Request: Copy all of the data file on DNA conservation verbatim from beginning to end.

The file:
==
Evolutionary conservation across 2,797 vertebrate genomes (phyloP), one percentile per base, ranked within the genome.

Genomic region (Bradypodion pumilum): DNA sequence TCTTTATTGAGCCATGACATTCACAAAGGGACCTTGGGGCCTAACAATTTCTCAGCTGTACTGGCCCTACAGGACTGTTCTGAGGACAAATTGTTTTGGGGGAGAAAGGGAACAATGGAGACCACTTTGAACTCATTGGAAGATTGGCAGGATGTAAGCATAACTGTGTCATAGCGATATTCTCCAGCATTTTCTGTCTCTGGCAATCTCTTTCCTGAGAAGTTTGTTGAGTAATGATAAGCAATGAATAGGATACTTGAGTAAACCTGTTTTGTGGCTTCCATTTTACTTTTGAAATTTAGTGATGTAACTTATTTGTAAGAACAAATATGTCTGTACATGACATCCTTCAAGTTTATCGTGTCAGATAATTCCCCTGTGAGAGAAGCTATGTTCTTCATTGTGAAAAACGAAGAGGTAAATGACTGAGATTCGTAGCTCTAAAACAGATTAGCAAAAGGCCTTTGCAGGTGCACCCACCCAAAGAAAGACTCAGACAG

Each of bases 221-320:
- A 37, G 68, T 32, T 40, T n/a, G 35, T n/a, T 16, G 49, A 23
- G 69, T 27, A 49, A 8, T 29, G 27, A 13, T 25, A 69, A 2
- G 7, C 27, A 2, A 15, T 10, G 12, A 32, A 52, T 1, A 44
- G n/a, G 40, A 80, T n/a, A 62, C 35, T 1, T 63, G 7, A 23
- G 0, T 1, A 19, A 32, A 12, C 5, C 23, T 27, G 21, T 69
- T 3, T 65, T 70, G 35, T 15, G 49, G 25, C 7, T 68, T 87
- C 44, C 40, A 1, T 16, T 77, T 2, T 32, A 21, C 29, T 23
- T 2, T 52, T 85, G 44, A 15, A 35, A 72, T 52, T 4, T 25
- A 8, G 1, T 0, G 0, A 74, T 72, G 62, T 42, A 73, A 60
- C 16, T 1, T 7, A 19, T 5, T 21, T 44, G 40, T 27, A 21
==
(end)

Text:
Evolutionary conservation across 2,797 vertebrate genomes (phyloP), one percentile per base, ranked within the genome.

Genomic region (Bradypodion pumilum): DNA sequence TCTTTATTGAGCCATGACATTCACAAAGGGACCTTGGGGCCTAACAATTTCTCAGCTGTACTGGCCCTACAGGACTGTTCTGAGGACAAATTGTTTTGGGGGAGAAAGGGAACAATGGAGACCACTTTGAACTCATTGGAAGATTGGCAGGATGTAAGCATAACTGTGTCATAGCGATATTCTCCAGCATTTTCTGTCTCTGGCAATCTCTTTCCTGAGAAGTTTGTTGAGTAATGATAAGCAATGAATAGGATACTTGAGTAAACCTGTTTTGTGGCTTCCATTTTACTTTTGAAATTTAGTGATGTAACTTATTTGTAAGAACAAATATGTCTGTACATGACATCCTTCAAGTTTATCGTGTCAGATAATTCCCCTGTGAGAGAAGCTATGTTCTTCATTGTGAAAAACGAAGAGGTAAATGACTGAGATTCGTAGCTCTAAAACAGATTAGCAAAAGGCCTTTGCAGGTGCACCCACCCAAAGAAAGACTCAGACAG

Each of bases 221-320:
- A 37, G 68, T 32, T 40, T n/a, G 35, T n/a, T 16, G 49, A 23
- G 69, T 27, A 49, A 8, T 29, G 27, A 13, T 25, A 69, A 2
- G 7, C 27, A 2, A 15, T 10, G 12, A 32, A 52, T 1, A 44
- G n/a, G 40, A 80, T n/a, A 62, C 35, T 1, T 63, G 7, A 23
- G 0, T 1, A 19, A 32, A 12, C 5, C 23, T 27, G 21, T 69
- T 3, T 65, T 70, G 35, T 15, G 49, G 25, C 7, T 68, T 87
- C 44, C 40, A 1, T 16, T 77, T 2, T 32, A 21, C 29, T 23
- T 2, T 52, T 85, G 44, A 15, A 35, A 72, T 52, T 4, T 25
- A 8, G 1, T 0, G 0, A 74, T 72, G 62, T 42, A 73, A 60
- C 16, T 1, T 7, A 19, T 5, T 21, T 44, G 40, T 27, A 21